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ABSTRACT: While selective neuronal death has been an influential theme in Huntington's disease (HD), there is now a preponderance of evidence that significant neuronal dysfunction precedes frank neuronal death. The best evidence for neuronal dysfunction is the observation that gene expression is altered in HD brain, suggesting that transcriptional dysregulation is a central mechanism. Studies of altered gene expression began with careful observations of postmortem human HD brain and subsequently were accelerated by the development of transgenic mouse models. The application of DNA microarray technology has spurred tremendous progress with respect to the altered transcriptional processes that occur in HD, through gene expression studies of both transgenic mouse models as well as cellular models of HD. Gene expression profiles are remarkably comparable across these models, bolstering the idea that transcriptional signatures reflect an essential feature of disease pathogenesis. Finally, gene expression studies have been applied to human HD, thus not only validating the approach of using model systems, but also solidifying the idea that altered transcription is a key mechanism in HD pathogenesis. In the future, gene expression profiling will be used as a readout in clinical trials aimed at correcting transcriptional dysregulation in Huntington's disease.Progress in Neurobiology 12/2007; 83(4):228-48. DOI:10.1016/j.pneurobio.2007.03.004 · 10.30 Impact Factor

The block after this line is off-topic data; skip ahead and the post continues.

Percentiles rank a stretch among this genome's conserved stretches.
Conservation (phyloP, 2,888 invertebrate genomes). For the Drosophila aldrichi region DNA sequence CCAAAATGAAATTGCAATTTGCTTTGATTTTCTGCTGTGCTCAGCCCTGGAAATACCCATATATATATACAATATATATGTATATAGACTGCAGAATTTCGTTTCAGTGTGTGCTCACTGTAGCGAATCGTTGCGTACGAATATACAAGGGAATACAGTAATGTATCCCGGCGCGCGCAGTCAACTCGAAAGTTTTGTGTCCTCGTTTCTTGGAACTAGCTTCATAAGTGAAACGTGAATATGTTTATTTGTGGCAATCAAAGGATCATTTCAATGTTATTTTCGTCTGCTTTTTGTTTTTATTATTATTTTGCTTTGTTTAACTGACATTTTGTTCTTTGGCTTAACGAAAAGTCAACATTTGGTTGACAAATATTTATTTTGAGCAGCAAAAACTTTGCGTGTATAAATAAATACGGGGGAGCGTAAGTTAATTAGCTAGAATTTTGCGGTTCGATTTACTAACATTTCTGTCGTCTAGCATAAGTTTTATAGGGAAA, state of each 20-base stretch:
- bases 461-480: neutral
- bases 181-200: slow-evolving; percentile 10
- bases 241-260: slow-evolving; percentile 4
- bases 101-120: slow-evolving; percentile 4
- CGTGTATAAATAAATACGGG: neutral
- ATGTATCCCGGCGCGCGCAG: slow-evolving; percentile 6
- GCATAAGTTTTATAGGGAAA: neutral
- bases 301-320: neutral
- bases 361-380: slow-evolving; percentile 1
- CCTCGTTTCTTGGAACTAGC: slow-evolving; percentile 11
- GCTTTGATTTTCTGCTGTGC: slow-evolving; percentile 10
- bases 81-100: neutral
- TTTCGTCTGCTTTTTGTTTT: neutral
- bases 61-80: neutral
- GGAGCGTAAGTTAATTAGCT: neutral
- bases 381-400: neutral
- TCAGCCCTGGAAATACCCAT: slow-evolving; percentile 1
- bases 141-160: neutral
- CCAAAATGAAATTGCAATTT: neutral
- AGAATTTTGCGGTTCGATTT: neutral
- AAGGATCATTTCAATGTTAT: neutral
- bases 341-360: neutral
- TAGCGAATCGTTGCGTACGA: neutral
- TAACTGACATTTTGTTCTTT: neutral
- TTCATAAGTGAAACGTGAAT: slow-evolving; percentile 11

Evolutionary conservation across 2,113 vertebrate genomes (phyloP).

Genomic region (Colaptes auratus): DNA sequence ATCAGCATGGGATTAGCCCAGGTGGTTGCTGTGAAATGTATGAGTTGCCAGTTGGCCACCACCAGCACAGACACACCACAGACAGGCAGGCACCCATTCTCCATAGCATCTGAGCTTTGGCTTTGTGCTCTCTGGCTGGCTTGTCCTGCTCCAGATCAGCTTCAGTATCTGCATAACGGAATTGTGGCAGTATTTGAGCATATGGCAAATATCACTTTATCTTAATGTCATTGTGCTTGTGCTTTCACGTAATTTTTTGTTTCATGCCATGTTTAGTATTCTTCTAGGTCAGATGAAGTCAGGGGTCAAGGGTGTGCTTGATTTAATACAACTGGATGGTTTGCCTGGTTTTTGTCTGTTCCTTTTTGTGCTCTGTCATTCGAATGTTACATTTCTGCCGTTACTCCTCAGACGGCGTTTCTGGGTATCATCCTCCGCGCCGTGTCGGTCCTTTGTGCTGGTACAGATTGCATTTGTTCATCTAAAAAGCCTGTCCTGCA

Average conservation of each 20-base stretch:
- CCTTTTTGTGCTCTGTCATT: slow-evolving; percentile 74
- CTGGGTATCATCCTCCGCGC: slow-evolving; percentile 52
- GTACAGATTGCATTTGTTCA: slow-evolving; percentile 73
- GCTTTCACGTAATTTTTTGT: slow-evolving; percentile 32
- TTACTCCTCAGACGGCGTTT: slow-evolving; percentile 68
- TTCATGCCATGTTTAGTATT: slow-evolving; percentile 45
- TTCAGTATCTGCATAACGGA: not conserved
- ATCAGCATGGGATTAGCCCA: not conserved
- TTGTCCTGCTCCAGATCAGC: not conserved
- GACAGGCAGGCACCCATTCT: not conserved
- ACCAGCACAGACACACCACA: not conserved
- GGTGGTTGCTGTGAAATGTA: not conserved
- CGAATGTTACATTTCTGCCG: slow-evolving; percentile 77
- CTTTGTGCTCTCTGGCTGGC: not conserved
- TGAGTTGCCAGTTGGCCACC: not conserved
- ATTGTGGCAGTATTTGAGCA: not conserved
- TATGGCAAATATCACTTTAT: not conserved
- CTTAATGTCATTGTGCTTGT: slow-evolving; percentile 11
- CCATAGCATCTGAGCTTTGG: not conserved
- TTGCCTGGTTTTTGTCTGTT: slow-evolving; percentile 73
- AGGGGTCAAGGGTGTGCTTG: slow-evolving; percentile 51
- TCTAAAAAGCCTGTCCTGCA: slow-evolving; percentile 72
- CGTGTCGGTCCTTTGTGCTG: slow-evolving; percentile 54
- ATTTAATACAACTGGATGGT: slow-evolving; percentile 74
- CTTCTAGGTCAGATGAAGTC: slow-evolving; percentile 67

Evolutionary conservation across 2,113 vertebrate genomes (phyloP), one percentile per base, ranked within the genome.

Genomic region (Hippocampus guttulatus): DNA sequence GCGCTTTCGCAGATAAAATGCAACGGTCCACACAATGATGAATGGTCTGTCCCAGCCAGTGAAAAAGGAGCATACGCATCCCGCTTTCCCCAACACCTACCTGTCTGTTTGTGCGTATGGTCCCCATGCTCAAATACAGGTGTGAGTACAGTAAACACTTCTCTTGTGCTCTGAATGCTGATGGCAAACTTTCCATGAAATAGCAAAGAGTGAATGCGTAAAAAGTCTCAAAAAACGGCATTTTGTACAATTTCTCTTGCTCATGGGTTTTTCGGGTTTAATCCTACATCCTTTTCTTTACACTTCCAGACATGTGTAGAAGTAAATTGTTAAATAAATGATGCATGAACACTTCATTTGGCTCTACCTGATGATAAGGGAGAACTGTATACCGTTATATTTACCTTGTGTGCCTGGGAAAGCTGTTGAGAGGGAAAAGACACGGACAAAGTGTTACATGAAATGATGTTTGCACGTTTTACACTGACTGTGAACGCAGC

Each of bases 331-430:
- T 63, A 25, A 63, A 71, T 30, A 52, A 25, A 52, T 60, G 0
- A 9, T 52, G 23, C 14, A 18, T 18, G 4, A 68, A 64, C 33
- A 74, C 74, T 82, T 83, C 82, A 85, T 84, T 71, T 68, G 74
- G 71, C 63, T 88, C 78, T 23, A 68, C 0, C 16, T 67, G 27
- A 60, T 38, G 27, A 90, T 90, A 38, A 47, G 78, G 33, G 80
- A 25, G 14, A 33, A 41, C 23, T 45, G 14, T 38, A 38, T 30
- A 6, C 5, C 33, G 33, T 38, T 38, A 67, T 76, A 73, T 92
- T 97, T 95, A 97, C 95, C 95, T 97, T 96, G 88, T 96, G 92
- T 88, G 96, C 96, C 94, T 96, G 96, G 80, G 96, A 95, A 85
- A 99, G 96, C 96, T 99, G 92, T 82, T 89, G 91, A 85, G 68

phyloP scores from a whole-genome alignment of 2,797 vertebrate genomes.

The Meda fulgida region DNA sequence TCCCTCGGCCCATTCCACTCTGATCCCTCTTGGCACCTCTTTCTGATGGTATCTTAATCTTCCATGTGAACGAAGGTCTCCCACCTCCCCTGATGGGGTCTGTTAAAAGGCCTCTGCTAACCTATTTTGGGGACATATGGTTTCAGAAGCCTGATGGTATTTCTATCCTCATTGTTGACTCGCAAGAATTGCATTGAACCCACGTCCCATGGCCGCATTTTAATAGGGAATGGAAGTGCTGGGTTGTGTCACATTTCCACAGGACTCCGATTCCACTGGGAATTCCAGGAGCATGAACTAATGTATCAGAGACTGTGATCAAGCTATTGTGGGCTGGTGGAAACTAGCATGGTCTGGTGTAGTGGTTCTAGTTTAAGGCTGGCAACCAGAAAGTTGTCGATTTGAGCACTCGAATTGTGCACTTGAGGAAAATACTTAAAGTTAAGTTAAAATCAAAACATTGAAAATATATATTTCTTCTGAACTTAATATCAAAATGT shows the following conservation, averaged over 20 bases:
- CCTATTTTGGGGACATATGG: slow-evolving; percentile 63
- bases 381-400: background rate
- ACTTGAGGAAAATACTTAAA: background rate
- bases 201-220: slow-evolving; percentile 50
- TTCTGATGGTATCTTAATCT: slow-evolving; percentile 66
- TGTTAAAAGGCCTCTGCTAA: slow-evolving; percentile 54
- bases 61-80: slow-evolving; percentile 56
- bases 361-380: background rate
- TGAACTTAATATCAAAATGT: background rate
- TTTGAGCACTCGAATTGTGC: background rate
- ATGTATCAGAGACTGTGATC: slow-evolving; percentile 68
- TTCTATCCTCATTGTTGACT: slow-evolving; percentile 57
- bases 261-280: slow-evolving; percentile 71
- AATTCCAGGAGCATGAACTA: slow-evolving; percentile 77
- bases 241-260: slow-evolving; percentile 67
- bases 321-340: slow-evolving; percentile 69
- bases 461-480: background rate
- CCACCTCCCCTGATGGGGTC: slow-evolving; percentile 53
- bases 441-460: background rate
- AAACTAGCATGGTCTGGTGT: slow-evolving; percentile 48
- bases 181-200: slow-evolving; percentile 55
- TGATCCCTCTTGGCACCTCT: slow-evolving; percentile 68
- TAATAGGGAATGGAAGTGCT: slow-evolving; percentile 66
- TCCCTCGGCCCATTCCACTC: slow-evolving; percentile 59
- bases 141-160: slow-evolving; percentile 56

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ABSTRACT: Spinocerebellar ataxia type 1 (SCA1) is one of several neurodegenerative diseases caused by expansion of a polyglutamine tract in the disease protein, in this case, ATAXIN-1 (ATXN1). A key question in the field is whether neurotoxicity is mediated by aberrant, novel interactions with the expanded protein or whether its wild-type functions are augmented to a deleterious degree. We examined soluble protein complexes from mouse cerebellum and found that the majority of wild-type and expanded ATXN1 assembles into large stable complexes containing the transcriptional repressor Capicua. ATXN1 directly binds Capicua and modulates Capicua repressor activity in Drosophila and mammalian cells, and its loss decreases the steady-state level of Capicua. Interestingly, the S776A mutation, which abrogates the neurotoxicity of expanded ATXN1, substantially reduces the association of mutant ATXN1 with Capicua in vivo. These data provide insight into the function of ATXN1 and suggest that SCA1 neuropathology depends on native, not novel, protein interactions.Cell 01/2007; 127(7):1335-47. DOI:10.1016/j.cell.2006.11.038 · 33.12 Impact Factor